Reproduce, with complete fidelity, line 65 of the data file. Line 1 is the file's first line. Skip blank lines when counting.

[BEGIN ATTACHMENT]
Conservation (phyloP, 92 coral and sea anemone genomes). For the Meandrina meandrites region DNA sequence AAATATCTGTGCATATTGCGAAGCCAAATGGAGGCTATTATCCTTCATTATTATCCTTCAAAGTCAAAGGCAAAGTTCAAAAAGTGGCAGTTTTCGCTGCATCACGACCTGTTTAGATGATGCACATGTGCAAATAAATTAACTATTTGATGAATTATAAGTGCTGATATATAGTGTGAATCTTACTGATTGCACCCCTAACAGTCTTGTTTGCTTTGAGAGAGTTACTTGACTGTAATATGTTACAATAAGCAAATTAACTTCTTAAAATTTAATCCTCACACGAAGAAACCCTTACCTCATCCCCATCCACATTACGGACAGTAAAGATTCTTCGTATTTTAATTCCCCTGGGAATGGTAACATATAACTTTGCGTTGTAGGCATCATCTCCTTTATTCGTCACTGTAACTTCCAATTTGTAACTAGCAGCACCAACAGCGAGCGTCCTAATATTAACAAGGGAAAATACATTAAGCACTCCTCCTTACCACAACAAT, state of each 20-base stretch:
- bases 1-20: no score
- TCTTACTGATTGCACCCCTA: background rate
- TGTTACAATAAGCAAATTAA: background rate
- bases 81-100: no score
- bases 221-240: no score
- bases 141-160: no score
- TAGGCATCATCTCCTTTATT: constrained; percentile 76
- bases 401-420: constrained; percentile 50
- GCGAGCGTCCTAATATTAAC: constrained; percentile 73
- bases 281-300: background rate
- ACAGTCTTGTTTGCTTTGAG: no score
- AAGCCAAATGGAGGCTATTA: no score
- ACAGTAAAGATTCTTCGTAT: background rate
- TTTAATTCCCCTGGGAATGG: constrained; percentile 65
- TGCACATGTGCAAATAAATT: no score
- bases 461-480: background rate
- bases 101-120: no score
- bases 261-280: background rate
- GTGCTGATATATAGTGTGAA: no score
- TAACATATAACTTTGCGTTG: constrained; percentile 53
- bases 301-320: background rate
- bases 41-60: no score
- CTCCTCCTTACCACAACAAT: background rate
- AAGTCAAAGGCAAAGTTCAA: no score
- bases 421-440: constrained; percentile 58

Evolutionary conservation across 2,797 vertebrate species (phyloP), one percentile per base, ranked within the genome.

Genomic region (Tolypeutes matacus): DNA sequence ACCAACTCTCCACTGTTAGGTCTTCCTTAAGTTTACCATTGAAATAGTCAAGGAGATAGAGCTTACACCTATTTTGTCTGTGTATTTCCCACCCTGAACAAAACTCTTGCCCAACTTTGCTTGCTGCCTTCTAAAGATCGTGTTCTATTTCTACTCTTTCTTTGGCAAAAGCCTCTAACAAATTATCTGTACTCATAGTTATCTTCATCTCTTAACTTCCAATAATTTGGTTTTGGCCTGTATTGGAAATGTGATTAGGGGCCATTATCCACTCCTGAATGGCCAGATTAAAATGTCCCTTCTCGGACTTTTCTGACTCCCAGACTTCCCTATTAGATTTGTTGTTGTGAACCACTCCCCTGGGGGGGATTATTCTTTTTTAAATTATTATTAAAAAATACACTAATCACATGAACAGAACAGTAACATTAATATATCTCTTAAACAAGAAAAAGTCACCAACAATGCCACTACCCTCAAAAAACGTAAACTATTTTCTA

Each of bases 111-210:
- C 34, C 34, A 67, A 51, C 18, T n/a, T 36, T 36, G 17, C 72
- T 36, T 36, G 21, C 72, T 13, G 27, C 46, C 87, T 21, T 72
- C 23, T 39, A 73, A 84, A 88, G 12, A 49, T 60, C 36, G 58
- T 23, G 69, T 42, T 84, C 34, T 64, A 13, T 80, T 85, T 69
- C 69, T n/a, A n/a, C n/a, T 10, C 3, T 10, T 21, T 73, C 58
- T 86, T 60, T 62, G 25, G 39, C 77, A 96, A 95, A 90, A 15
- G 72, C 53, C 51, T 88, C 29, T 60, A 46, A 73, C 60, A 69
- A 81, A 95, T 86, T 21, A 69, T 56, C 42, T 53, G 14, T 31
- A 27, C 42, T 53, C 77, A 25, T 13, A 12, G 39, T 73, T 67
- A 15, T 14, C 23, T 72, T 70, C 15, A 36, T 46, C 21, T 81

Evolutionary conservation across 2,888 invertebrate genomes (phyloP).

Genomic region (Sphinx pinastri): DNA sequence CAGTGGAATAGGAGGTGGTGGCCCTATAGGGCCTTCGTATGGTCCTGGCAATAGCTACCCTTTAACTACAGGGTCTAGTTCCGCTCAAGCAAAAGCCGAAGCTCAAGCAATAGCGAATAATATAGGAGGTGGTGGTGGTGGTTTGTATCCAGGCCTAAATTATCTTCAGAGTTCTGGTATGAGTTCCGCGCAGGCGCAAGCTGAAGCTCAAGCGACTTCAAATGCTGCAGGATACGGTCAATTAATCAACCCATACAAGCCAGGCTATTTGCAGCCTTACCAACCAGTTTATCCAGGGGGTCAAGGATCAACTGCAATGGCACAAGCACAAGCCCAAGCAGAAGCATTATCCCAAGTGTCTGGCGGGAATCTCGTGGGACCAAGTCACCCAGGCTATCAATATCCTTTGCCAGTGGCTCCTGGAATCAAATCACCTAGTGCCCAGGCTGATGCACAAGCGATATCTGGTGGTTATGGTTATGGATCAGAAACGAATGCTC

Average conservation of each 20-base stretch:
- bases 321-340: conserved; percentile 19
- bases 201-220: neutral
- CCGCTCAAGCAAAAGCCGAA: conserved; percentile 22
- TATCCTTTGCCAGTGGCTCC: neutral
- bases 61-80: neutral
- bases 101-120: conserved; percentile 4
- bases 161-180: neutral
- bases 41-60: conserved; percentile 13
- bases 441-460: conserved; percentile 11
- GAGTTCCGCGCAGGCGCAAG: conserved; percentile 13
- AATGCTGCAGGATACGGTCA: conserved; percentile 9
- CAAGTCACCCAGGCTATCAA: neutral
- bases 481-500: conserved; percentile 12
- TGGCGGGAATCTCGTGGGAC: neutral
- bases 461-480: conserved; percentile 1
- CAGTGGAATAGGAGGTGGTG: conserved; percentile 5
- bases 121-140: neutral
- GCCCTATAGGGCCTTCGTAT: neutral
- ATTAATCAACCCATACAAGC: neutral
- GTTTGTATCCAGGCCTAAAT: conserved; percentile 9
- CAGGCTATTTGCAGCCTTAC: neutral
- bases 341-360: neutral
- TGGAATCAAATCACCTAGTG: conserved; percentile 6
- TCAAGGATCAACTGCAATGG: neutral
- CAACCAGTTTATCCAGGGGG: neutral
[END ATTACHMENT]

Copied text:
- TGGAATCAAATCACCTAGTG: conserved; percentile 6